A lot of times, new computer science students want to know what programming languages they can expect to use in their classes. Java? C++? Python? People can tend to feel like there must be some single language they must know in order to learn computer science and make it in industry. Many young programmers believe that computer science is about knowing programming languages expertly, being able to churn out code without having to look up syntax or paradigms because they remember a language so thoroughly.
In actuality, there are many languages, and over the course of a career, a computer scientist will have use a wide range of diverse languages. Every language was developed to solve a particular problem: PHP is to handle queries on a web server, Java to automatically handle memory management, Python to offer rapid prototyping, etc.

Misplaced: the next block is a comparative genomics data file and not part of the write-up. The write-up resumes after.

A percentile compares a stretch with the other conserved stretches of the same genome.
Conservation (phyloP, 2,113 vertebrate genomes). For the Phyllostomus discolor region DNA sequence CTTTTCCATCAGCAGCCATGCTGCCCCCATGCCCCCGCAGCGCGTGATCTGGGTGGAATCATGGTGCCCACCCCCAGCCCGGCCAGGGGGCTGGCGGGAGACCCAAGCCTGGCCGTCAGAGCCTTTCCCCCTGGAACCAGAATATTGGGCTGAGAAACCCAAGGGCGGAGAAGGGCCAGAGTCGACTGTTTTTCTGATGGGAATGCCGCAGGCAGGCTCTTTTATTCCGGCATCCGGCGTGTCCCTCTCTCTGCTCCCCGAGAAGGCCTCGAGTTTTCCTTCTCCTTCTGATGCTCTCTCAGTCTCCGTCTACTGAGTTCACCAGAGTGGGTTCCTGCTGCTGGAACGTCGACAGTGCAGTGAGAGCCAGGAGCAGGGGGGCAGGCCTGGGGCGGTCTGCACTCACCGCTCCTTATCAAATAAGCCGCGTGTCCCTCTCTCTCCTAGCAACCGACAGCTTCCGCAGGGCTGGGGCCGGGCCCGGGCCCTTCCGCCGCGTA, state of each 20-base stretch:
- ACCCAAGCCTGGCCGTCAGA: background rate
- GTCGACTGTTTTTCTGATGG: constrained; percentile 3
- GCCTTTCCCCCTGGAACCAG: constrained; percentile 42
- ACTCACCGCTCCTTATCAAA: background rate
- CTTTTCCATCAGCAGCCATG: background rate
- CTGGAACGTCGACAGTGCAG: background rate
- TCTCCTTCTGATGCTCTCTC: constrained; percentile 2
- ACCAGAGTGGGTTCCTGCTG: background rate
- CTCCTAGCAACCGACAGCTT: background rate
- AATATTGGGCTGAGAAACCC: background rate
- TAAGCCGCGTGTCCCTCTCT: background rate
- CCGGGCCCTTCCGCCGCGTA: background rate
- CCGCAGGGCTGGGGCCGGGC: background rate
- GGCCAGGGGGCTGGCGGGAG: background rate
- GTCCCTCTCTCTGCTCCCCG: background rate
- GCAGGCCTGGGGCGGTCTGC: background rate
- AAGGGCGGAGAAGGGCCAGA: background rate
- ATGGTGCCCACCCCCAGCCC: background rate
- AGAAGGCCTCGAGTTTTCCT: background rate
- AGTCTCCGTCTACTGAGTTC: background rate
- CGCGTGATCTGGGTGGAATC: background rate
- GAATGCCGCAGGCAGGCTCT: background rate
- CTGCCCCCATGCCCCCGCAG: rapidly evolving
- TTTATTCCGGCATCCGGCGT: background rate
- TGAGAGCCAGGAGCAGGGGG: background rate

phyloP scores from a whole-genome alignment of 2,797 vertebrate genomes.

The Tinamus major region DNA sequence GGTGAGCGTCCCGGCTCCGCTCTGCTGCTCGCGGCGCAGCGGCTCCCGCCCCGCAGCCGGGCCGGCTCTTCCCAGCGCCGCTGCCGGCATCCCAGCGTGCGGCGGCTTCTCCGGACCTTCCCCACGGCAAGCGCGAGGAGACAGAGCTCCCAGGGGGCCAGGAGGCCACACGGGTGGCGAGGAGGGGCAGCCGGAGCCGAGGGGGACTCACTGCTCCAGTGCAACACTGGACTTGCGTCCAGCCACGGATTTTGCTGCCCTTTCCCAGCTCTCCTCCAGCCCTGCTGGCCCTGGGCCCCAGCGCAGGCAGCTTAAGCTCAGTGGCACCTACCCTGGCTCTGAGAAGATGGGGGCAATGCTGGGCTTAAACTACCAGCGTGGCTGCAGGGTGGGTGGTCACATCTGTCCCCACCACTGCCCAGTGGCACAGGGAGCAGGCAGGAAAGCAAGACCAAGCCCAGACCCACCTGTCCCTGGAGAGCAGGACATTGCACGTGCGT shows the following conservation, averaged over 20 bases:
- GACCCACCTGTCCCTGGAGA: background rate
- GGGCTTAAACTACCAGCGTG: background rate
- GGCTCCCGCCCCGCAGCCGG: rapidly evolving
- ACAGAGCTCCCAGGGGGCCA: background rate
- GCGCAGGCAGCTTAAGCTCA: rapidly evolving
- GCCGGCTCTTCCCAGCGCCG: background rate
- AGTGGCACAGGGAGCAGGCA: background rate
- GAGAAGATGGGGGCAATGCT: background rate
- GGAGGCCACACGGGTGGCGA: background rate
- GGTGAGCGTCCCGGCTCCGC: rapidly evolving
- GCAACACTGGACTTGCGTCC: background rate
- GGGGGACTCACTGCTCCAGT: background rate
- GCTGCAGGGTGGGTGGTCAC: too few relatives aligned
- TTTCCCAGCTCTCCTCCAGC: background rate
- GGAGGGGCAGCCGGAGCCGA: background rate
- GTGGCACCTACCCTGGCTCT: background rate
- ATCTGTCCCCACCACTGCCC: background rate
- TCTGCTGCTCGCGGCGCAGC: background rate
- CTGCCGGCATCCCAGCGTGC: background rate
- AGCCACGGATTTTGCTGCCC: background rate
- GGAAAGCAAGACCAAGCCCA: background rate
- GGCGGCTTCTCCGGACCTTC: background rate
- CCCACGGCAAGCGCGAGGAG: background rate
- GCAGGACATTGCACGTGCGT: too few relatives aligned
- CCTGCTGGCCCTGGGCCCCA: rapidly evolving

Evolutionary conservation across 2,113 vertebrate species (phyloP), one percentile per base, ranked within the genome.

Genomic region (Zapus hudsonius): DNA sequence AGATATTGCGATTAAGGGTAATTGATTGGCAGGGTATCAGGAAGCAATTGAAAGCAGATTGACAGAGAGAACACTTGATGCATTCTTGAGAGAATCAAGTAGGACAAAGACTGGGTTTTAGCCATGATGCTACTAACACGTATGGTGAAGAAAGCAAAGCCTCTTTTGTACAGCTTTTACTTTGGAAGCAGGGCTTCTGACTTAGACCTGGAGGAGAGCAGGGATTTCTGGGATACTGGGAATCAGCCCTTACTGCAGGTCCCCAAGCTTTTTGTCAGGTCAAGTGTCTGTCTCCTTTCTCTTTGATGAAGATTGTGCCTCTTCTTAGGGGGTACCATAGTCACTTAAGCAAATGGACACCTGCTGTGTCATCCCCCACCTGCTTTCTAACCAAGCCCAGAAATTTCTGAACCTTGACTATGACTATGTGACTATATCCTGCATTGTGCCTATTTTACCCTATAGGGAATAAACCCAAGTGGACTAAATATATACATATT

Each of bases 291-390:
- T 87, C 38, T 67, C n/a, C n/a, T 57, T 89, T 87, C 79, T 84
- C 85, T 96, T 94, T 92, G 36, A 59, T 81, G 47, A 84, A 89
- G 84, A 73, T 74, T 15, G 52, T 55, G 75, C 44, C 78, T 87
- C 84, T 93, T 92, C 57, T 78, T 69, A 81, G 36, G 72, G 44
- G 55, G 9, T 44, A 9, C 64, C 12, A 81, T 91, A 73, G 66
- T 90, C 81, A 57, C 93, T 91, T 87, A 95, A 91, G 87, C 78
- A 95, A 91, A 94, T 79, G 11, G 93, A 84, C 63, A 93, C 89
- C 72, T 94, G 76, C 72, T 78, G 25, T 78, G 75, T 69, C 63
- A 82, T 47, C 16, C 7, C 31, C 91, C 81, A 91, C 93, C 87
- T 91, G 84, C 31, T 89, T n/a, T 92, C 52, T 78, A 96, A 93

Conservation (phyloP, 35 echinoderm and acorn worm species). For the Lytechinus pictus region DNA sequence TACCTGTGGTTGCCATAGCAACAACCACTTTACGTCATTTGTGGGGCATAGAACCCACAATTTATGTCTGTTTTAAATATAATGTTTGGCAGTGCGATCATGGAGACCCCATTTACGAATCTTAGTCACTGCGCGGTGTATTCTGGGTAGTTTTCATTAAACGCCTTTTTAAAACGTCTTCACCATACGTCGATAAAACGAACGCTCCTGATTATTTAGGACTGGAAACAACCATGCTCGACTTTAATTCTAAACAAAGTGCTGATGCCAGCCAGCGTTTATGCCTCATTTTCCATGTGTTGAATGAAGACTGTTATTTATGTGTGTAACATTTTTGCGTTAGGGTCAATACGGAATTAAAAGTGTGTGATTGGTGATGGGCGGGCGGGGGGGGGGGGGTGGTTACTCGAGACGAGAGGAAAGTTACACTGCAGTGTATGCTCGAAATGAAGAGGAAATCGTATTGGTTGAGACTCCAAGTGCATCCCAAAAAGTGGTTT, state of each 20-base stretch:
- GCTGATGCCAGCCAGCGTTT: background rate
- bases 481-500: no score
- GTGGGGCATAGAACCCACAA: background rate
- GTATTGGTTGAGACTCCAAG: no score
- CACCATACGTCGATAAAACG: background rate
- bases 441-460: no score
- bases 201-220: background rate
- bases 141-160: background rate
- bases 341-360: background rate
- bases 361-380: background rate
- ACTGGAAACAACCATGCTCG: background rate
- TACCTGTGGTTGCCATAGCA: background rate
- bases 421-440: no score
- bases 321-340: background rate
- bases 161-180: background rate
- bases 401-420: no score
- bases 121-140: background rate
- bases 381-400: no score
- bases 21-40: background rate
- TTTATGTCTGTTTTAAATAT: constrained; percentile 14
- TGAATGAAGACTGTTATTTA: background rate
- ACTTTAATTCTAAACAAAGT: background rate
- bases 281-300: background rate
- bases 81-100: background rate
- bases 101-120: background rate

Each language is like a tool in a programmer’s utility belt. There may be more than one tool for the job, but often times there is one that does the job better. Don’t use a flathead screwdriver on a Philips head if you have a the Philips screw driver too!
Once you learn the theoretical foundations of computer science and grasp one language, learning another one is simpler than it may seem. The syntax may be a little confusing at first, but the Internet is full of tons of references for every programming language imaginable. Programmers are the ones who make websites, after all!
Getting a programming language under your fingers is as easy as practicing. A lot of people will have small side projects such as apps, scripts, or personal websites they develop merely to practice and learn. Doing these kinds of things are smiled upon by employers, and you will thank yourself!